KIRK V. LEWIS.
law to render such judgments questionable as fraudulent preferences. In both cases here the warrants were executed and delivered more than two months before the petition in bankruptcy was filed, and hence it was beyond the power of the court to avoid the judgments on the ground of constructive fraud. The court below, therefore, properly recognized the validity of the judgments of the appellees, and made the orders prayed for. . Appeals dismissed at costs of appellant.
(Oircuit Uourt, E. D. Louisiana. December, 1881.)
CONFISCATION ACT OF AucmsT
6, 1861. A sale under the confiscation act of congress, approved Augnst 6, (12 St. 319,) conveys to the purchaser the fee of the property, and not the lifeestate only of the owner thereof.
It seems, that a pardon does not remit forfeitures where the rights of third persons have intervened. Armstrong's Foundry, 6 Wall. 766, distinguished.
Plaintiff, on behalf of herself and her minor children, alleged that her late husband, R. W. Pasteur, and his brother, C. N. Pasteur, were, during- their the owners of certain real estate in New Orleans, known as the Virginia Press; that under proceedings takEm in virtue of the act of congress, approved August 6, 1861, entitled."An act to confiscate the property used for tional'Y purposes," on November 17, 1863, said property was seiZed by the Uriited States marshal, and sHbsequently condemned and sold. The bill too1\avers that by such procedure the estate of said R. W. and C. N. Pasteur was forfeited for and during.the term of their natural lives. Complainant then sets forth the death of her husband and his brothel'; her appointment as tutrix of their minor children; the possession of defendants of the property in question; and prays that the undivided half thereof formerly belonging to her husband be delivered up to her, and that there be an accounting for the fruits and revenues that have accumulated since the death of her husband. The defendants demurred on two grounds: (1) That proper parties had not been made; and (2) that the marshal's saie of the property, alleged in the libel, was a full and complete divestiture of title from R. W. Pasteur and his heirs, and not merely of his life-estate, as claimed by complainants.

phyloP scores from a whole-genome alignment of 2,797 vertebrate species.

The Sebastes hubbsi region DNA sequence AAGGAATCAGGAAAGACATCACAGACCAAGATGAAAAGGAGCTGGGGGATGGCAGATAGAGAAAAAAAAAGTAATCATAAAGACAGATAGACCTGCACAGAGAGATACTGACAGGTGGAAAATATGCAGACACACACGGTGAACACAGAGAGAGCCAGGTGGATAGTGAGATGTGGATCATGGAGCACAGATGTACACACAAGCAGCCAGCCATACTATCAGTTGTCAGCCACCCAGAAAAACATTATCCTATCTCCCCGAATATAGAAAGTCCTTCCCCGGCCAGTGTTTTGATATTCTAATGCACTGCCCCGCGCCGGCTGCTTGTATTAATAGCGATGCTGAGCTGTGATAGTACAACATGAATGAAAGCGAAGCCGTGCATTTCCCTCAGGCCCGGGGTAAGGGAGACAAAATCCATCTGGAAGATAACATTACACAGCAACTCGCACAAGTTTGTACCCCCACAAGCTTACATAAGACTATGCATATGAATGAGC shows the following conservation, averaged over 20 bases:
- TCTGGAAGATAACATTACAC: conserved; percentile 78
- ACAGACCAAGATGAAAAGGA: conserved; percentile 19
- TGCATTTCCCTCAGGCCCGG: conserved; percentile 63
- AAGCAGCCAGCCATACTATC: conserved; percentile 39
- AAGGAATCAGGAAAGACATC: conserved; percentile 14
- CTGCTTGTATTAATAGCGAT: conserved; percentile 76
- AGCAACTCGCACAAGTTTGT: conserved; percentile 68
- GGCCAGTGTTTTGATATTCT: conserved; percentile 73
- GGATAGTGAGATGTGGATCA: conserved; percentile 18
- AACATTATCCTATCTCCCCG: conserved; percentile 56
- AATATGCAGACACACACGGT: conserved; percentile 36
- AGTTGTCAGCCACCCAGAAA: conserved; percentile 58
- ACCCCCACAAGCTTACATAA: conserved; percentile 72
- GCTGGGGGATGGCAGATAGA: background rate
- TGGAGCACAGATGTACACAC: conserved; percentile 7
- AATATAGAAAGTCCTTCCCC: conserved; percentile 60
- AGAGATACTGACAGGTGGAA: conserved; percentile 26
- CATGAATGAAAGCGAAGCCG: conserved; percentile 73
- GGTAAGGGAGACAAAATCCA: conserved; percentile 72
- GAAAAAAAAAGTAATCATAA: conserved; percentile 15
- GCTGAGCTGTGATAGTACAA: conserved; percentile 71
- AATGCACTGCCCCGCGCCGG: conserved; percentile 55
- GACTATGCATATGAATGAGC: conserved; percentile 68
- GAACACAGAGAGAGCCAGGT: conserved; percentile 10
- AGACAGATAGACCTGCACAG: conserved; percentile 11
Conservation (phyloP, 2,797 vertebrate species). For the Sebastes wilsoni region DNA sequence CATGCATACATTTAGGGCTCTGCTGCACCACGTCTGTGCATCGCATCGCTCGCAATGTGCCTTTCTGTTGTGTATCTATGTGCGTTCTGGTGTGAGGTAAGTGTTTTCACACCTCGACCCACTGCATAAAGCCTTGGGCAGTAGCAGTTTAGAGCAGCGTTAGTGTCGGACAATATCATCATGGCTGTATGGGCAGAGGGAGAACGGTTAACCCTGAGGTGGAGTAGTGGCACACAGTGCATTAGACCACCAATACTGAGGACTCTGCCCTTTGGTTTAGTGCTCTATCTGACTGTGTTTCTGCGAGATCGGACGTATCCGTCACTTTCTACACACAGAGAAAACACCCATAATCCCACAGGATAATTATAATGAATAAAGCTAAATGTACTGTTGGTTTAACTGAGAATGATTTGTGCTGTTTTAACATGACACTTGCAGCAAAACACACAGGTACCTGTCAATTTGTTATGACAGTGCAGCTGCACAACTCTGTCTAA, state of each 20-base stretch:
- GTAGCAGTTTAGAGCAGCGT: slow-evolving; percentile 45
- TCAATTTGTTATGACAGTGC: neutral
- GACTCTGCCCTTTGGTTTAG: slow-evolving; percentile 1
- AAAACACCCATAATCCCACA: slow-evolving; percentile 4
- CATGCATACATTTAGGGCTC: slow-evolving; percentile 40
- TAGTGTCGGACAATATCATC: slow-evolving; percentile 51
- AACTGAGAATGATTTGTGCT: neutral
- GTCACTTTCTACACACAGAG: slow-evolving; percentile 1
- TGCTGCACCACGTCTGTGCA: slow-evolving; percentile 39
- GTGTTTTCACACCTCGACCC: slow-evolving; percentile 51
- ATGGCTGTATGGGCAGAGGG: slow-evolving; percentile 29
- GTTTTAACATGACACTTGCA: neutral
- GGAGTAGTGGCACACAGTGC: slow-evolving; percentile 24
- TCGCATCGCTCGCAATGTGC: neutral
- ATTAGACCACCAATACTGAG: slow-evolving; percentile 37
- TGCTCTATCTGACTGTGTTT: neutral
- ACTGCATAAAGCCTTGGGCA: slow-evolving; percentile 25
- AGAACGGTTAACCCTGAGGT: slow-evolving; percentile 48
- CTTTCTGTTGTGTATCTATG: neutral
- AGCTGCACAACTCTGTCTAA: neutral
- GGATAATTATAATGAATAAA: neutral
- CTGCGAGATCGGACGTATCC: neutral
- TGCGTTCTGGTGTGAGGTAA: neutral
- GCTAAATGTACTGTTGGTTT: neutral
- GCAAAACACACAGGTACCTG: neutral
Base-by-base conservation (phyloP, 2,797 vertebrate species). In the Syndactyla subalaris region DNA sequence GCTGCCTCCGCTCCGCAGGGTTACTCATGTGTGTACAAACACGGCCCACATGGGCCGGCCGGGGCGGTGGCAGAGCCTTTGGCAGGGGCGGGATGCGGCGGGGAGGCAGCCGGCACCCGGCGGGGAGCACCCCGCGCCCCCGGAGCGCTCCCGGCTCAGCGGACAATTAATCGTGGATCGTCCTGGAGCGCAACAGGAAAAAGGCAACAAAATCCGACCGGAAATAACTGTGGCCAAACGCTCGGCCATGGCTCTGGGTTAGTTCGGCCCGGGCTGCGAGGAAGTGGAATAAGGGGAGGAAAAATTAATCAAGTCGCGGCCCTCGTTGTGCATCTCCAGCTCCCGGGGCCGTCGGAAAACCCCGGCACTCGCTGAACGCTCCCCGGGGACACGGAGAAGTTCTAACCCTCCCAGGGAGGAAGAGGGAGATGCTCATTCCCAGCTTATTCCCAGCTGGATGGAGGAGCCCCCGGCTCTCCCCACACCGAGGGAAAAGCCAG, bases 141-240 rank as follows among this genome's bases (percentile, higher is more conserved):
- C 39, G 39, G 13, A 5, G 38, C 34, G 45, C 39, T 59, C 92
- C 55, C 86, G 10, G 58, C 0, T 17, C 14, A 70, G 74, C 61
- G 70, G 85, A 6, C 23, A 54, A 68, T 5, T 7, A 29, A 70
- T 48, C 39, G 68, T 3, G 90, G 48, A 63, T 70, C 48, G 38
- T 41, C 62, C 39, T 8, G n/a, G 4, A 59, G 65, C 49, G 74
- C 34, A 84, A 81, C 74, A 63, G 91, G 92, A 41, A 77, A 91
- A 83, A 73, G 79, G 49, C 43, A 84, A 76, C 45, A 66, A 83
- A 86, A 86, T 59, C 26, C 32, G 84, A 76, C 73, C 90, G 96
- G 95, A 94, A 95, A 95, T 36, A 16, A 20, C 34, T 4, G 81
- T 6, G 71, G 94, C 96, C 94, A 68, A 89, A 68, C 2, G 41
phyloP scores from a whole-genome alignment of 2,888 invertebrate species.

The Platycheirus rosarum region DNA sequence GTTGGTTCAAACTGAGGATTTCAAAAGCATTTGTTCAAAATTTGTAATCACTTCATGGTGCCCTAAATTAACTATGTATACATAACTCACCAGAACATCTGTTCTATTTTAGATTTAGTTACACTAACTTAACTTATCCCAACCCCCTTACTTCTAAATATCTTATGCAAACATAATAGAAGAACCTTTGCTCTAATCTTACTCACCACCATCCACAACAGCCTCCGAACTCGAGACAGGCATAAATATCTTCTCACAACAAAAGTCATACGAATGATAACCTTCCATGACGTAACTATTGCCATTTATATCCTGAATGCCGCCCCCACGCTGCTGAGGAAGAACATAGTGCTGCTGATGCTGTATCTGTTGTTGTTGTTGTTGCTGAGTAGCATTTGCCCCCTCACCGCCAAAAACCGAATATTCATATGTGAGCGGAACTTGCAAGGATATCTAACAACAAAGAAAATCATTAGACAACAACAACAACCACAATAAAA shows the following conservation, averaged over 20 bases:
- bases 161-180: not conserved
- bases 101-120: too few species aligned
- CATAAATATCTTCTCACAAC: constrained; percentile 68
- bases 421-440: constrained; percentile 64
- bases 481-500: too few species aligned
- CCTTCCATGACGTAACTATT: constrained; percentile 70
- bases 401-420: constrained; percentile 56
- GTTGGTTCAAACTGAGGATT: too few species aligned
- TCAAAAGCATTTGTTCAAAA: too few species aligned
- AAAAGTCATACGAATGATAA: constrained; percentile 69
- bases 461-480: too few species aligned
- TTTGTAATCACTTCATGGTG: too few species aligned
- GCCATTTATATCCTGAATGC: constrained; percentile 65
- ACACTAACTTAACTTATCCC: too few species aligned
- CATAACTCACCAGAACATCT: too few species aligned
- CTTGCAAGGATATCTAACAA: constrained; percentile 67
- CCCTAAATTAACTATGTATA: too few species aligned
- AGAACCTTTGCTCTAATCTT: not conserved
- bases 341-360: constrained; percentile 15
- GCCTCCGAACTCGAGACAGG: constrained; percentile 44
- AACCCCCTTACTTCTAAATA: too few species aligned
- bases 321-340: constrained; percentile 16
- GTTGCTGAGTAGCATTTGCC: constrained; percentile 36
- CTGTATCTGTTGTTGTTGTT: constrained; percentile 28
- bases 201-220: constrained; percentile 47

W. B. Mills and R. Stuart Dennee, for complainants. John A. Oampbell and Tkos. L. Bayne, for defendants. BILLINGS, D. J. There have been seveml grounds urged in support of the demurrer. I shall consider but one: Did the respondents
*Reported by Joseph P. Hornor, Esq., of the New Orleans bar.